(f) despite the fact that  during the debate members of  his party and of the two other major parties  kept speaking about  the serious  problems  experienced  by Jewish and pro-Israeli students on Canadian campuses from coast to coast  caused by the BDS movement and its supporters ; he reduced  the BDS movement  to a mere aggregate of individual supporters, and

(g) in effect, rejected the second part of the motion  by re-framing it by reference to the individual supporters of the movement with sparse reference to organizations.

Mr. Dion stated, time and again, that his opposition to the BDS movement is based on the facts that                                                                                                                       (a) it is not the right solution to the problem ;                                                                     (b) it will not lead to a peace agreement, and                                                                                    (c) its supporters are simply misguided in thinking that the BDS will bring about the realisation of the two-state solution even though the movement’s directing minds and the supporters who think along the same lines are clearly not interested at all in that solution.

In a disingenuous  display of wilful ignorance of the well-established facts about the nature of the  BDS mouvement and the despicable  and at times criminal behaviour  of its supporters on campuses and elsewhere and its ultimate goal to destroy Israel, the Minister  insisted  again and again that save for some individuals,  most of the people  in  the movement  including many organizations are acting in good faith, believe that the BDS is the way to go in order to get Israel to reach a peace agreement with the PA based on the two-state formula.(Italics mine).

In an attempt to convince the House of the wisdom of his argument, Mr. Dion could not resist the temptation of pointing out that even some Jewish people were among those who in good faith shared this belief. (Italics mine) Obviously, Mr. Dion did not know much about  the Jewish Diaspora’s so-called  “progressives”, “lefties” or “liberals”, who are more accurately  known in the  Canadian Jewish community as meshuggeneh (English word of Yiddish originCrazy; senseless. One who is crazy).

So, what then did the government propose in response to the motion? How did the Minister of Foreign Affairs plan to actively combat the pernicious new forms of anti-Semitism [BDS] that are attacking the very existence and legitimacy of the State of Israel? How will he prevent people from being misled by entities that have bad intentions?

The response was: The direction we must take is to launch a number of programs that are effective in combatting racism and developing tolerance, openness and acceptance in Canada”. However, it is important to avoid painting everyone with the same brush, to avoid driving wedges all over the place with indiscriminate condemnations. One thing we can do is identify anti-Semitism and separate this anti-Semitism from legitimate discourse in which we are looking to find solutions and we can have good-natured disagreements…We will be there to fight any attempt to divide Canadians and to put Canadians in good faith in the same bag with people who are animated by hatred and racism….The first way to fight racism is to avoid amalgamation [of these two groups of people].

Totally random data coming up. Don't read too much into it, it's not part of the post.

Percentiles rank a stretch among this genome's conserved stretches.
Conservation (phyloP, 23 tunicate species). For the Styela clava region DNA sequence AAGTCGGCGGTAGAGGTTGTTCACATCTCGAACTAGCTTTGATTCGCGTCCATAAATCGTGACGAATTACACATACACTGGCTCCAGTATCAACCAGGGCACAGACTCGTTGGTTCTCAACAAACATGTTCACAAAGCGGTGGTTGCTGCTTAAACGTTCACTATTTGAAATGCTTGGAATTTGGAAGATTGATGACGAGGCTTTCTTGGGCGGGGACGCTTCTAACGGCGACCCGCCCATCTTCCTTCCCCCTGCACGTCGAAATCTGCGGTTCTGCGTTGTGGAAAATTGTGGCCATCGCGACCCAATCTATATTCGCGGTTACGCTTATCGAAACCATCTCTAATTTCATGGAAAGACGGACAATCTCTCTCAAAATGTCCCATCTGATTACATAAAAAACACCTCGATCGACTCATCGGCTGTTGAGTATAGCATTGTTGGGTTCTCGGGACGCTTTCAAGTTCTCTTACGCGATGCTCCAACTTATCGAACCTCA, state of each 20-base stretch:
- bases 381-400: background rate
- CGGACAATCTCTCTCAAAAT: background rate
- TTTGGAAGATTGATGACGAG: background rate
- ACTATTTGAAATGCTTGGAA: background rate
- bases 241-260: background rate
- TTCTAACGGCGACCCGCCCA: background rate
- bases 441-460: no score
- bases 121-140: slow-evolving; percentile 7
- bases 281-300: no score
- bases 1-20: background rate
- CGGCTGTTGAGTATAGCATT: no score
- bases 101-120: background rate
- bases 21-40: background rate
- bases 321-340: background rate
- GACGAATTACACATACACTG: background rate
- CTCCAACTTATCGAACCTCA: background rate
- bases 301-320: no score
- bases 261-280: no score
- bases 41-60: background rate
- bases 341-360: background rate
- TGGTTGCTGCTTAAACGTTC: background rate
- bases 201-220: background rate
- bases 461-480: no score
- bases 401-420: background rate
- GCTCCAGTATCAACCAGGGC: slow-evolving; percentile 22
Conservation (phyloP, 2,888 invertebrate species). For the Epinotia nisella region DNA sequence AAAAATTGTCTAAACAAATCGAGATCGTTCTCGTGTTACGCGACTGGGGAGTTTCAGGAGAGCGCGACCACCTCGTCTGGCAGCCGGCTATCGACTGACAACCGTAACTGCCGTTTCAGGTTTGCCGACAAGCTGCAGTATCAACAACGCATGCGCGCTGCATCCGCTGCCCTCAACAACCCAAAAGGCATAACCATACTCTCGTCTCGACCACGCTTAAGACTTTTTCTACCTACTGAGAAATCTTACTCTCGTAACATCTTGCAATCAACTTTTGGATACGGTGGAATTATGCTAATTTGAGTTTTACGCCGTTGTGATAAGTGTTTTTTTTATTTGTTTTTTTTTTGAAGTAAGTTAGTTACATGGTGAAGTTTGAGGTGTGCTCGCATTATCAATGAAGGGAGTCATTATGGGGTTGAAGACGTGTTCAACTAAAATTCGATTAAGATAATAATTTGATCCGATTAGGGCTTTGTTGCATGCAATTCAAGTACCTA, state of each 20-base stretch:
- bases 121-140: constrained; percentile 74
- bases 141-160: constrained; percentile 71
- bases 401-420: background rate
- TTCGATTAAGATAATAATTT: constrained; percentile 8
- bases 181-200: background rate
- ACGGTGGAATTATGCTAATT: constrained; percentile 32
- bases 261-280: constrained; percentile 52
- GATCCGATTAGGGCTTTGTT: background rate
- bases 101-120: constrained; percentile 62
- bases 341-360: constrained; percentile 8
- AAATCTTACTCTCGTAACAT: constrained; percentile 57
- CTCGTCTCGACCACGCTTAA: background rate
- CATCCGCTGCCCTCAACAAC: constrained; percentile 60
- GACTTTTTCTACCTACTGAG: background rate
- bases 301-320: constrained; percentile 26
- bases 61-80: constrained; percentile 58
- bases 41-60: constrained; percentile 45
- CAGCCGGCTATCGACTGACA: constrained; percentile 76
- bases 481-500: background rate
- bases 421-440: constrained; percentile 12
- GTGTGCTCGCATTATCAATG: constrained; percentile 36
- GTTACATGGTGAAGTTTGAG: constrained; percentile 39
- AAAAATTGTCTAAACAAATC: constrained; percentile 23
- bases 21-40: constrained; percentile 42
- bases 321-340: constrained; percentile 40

So at the end of the day, Mr. Dion on behalf of his government reinvented the BDS movement as comprising “some” hate filled- extremists among most of its supporters who in good faith advocate ultimately the mass capital unishment of Israel, i.e. its demonisation, delegitimisation  and ultimately its destruction.(Italics mine)

This is certainly not how the Prime Minister characterised the BDS movement and linked it to anti-Semitism on the nation’s campuses.

Needless to say, at the end of the day, the government did absolutely nothing about the BDS movement in Canada  and on university campuses where the overall situation is now  worse than it was in early February 2016 or  in anywhere else for that matter.

If anything the Foreign Minister’s utterances during the debate contributed to the legitimisation of the BDS  mouvement and in the process  provided an impetus, if one was needed, to the spread of  anti-Semitism in Canada under the guise of BDS advocacy.

In January  of this year, Trudeau blamed the BDS movement this way : ‘It is not right to discriminate or to make someone feel unsafe on campus because of  their religion, and unfortunately, the BDS movement is often linked to those kinds of frames’.

And what if BDS was not linked to such  activities on campus ?

More recently, at a public meeting, a member of the audience asked him to repudiate his stance on BDS presumably based on the Liberal’s vote on the Conservative motion.In response the Prime Minister went on a lengthy monologue  to justify his opposition to the BDS movement. That is the least he could have done considering the facts that his government had introduced and was in the process of piloting through Parliament, the legislation to formalise the new and improved Free Trade Agreement Canada  signed with Israel.

Ah well, I verily hope that the next time President Rivlin meets our Prime Minister, he will do better than thanking him for no reason on  two out of three subjects he broached; that is, if there anything,  worth thanking him for.

About the Author
Doğan Akman was born and schooled in Istanbul, Turkey. Upon his graduation from Lycee St. Michel, he immigrated to Canada with his family. In Canada, he taught university in sociology-criminology and social welfare policy and published some articles in criminology journals After a stint as a Judge of the Provincial Court (criminal and family divisions) of the Province of Newfoundland and Labrador, he joined the Federal Department of Justice working first as a Crown prosecutor, and then switching to civil litigation and specialising in aboriginal law. Since his retirement he has published articles in Sephardic Horizons and e-Sefarad and in an anthology edited by Rifat Bali titled This is My New Homeland and published in Istanbul.